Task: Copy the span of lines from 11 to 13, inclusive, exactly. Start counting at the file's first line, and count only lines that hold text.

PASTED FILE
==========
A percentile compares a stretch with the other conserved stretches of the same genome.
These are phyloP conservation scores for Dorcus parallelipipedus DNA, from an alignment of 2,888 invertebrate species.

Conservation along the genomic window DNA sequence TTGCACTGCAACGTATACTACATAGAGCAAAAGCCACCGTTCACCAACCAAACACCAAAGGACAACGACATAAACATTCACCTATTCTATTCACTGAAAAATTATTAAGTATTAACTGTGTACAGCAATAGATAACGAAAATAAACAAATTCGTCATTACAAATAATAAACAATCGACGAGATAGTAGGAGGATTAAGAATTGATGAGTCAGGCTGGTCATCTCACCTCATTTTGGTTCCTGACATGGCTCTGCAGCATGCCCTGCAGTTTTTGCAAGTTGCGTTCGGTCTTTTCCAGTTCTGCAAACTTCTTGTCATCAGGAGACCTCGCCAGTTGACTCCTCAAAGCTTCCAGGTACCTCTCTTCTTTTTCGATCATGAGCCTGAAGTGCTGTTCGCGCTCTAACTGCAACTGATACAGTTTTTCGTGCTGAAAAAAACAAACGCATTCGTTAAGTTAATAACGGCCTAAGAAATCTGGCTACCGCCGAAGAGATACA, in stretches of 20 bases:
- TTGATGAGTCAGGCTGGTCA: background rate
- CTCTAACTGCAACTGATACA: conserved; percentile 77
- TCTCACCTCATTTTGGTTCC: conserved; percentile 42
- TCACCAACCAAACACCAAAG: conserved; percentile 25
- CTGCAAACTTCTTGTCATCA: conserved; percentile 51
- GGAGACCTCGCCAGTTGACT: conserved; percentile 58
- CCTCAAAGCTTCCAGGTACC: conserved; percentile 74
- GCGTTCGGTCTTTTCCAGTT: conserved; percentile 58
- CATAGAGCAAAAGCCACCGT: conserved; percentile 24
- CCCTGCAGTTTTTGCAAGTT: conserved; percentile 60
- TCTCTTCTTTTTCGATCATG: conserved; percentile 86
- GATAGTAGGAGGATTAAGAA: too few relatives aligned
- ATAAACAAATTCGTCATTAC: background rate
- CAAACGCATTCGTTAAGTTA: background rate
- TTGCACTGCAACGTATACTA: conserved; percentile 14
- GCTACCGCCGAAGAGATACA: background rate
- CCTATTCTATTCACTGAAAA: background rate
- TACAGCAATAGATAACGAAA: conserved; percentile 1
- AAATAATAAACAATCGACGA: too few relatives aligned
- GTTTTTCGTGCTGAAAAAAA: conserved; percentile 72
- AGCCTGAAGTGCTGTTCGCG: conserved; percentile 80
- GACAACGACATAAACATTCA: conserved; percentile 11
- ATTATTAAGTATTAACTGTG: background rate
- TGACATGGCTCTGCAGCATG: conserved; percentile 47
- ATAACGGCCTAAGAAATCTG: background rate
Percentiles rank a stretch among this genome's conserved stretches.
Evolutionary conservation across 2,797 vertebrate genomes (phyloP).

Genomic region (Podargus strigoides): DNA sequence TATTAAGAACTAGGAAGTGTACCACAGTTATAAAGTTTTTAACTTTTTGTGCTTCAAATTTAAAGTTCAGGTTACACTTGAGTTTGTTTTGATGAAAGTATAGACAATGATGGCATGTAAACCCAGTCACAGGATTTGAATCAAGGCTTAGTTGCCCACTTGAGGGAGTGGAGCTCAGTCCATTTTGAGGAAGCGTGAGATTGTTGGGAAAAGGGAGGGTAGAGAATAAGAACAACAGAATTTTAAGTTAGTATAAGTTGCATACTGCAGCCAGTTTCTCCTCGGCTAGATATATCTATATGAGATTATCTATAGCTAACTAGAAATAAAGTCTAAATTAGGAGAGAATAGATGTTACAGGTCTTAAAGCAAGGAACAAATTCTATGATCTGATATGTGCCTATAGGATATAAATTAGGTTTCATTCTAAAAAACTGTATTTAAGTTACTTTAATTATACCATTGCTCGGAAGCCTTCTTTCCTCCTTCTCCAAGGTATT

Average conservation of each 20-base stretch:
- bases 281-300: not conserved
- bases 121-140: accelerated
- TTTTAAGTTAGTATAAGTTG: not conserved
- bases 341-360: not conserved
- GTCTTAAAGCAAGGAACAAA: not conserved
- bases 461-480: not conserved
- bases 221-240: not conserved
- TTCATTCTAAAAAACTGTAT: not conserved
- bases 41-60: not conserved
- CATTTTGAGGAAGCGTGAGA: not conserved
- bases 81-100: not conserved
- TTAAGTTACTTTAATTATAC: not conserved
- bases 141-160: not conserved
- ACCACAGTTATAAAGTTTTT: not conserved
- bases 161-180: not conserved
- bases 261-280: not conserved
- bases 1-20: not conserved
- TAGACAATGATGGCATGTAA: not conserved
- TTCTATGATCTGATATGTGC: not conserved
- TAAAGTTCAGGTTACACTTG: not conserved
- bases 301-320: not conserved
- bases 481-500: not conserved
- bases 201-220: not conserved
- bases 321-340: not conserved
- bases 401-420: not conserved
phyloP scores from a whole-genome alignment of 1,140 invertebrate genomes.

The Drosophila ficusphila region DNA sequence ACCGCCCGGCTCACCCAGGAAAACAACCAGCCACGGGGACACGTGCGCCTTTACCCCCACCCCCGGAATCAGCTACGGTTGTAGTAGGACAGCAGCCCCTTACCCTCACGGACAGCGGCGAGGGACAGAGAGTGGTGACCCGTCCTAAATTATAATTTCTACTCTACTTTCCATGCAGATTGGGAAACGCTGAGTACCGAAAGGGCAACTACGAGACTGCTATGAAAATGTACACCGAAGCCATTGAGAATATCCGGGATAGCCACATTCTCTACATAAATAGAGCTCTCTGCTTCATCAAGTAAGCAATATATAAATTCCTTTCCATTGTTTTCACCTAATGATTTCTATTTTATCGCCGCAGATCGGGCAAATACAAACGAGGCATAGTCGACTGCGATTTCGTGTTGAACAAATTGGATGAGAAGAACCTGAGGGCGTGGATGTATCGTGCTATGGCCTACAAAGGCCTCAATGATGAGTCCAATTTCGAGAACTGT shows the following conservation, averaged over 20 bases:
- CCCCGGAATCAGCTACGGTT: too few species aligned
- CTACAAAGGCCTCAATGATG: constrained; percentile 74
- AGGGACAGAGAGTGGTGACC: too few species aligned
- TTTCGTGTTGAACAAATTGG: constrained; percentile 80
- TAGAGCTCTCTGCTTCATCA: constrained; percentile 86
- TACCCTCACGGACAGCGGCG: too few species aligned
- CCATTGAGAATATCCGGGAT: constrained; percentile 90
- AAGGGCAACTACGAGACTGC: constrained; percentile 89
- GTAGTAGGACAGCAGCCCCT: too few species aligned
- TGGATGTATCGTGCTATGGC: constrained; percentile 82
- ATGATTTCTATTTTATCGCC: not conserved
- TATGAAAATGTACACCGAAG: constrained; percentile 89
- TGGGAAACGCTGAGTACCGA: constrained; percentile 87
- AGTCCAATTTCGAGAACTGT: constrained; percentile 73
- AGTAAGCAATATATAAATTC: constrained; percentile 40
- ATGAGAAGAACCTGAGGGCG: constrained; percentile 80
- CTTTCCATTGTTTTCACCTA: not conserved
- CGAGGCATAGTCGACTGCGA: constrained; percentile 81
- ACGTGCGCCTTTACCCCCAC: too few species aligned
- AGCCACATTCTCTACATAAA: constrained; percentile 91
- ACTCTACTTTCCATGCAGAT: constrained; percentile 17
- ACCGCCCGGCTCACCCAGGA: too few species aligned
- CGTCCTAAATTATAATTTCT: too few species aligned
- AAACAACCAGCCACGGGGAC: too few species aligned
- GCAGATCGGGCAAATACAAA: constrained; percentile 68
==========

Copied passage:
- GCGTTCGGTCTTTTCCAGTT: conserved; percentile 58
- CATAGAGCAAAAGCCACCGT: conserved; percentile 24
- CCCTGCAGTTTTTGCAAGTT: conserved; percentile 60